Intel Corporation explores how busy IT teams can drive their analytics strategy forward in support of business goals.
It’s an exciting time to be working in IT. As the volume and complexity of the data held by your business grows, the potential for the IT team to play a critical role in future success grows with it. As enterprises in all sectors become more data-centric, your expertise in managing, securing, and using data to inform and drive business outcomes will remain in high demand. And as that data and its multiple sources become more complex, so too will the challenge you face in responding to demands from the business.
At Intel, we work with dedicated IT teams around the world who are tasked with ensuring the technology resources within the business can keep up with the faster pace and greater pressures of today’s digital economy. Many are turning to analytics to help with this, and seeing great results. However, whether you’re just starting to experiment with predictive analytics or delving into complex machine learning algorithms, it’s important to think about what’s next. Your advanced analytics capabilities need to evolve in line with your data environment and your business strategy.
My team within Intel is committed to driving industry-wide innovation using cutting-edge machine learning and big data technologies, to deliver advanced analytics solutions. I’ve recently published a white paper outlining a range of possible use cases for artificial intelligence, machine learning, and other analytics practices, as well as sharing some of the learnings and best practices that we’ve developed through our own experience. Here are some areas to consider when planning your own advanced analytics strategy:
1. Get the right team structure
A strong advanced analytics team should include three main roles: data scientists/analysts, product managers, and data engineers. Each role has a critical and distinct part to play at each stage of an analytics project so they must be clearly defined, but they must also be closely integrated so they can work collaboratively as part of a united team.
2. Prioritize talent acquisition and retention
The jobs marketplace is increasingly competitive and filling science, technology, engineering, and mathematics (STEM) roles can be notoriously tricky. As a leader of the group, you need to invest a lot of effort yourself and work with your HR team to ensure that you have an effective plan in place for not only finding and recruiting new people for your analytics teams but also for nurturing and developing them throughout their career with you.
3. Encourage innovation
Advanced analytics is great for driving new business outcome improvements and shining a light on new opportunities that may otherwise have gone unnoticed. However, in order to make the most of these opportunities, it may be necessary to innovate, to push the company outside its comfort zone. While agile start-up companies may thrive on this approach, larger enterprises often struggle to overcome ingrained processes and complex hierarchies. It’s important for senior leadership to show those using advanced analytics that they have the freedom to innovate and be creative, and that risk taking – when based on detailed analysis and insight – is a key for success.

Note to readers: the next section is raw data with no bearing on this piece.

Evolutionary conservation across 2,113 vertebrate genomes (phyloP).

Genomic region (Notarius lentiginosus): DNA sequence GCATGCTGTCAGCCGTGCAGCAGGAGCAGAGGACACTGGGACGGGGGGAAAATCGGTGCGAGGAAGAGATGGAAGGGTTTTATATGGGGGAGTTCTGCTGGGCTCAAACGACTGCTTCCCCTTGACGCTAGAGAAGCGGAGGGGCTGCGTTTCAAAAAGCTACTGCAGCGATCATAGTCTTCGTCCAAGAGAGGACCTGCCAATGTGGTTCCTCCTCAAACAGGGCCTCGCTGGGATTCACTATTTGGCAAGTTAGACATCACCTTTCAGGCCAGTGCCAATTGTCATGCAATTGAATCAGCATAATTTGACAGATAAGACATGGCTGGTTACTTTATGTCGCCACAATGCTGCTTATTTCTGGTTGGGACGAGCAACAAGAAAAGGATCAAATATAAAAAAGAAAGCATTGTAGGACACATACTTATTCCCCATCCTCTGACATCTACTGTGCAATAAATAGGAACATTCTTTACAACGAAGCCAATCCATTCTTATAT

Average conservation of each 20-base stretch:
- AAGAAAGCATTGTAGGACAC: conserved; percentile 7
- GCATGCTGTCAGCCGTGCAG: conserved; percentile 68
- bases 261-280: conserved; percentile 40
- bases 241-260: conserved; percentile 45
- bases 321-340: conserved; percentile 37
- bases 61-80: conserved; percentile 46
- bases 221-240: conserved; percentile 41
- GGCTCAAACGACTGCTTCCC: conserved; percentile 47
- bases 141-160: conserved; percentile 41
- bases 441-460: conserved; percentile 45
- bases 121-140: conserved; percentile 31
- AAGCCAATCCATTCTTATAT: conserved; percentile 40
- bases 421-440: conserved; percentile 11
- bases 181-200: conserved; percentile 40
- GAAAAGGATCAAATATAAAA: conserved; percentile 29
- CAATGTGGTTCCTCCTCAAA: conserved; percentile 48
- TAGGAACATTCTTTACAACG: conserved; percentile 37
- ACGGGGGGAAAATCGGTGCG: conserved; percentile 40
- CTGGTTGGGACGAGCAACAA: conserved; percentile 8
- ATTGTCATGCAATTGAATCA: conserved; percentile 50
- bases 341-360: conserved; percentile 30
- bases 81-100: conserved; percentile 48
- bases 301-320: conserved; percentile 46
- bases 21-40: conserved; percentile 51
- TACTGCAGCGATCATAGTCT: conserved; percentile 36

4. Demonstrate value
Investments in technology can be viewed with suspicion by finance and business unit (BU) colleagues if they do not understand the value that they will return. It’s therefore important to encourage support for investment in and development of advanced analytics solutions early on by showing their positive impact on the bottom line. Have a small team focus on a specific business issue for a short period (say, six months) and use their tangible results as a proof point. Once one BU sees another getting results, they’ll be much more interested in joining in. At Intel, we apply the 5/6/10 rule, which stands for five skilled people assigned for six months to work on a project that yields a value of $10M.
Think about how to optimize the output and business value of every advanced analytics project you undertake. For example; can you adapt a solution you’re using internally to turn it into a service for your customers as well? Can you replicate one initiative in another business area or geography? Plan carefully to ensure the initiatives you’re focusing on are the ones that will deliver the most value for you, your colleagues, and customers over time.
6. Stay in touch
The world of machine learning and big data is evolving rapidly and even the most innovative company can come off track if it doesn’t keep tabs on what its customers need and how its industry is changing. Ensure your advanced analytics initiatives take outside perspectives into account to balance internal views and maintain relevance. Foster a strong relationship with the industry by encouraging team members to attend conferences and events, engage with local universities, and participate in research projects.
Learn more about how advanced analytics can help you transform your business, and what you can do to make it happen, by reading this new white paper from Intel.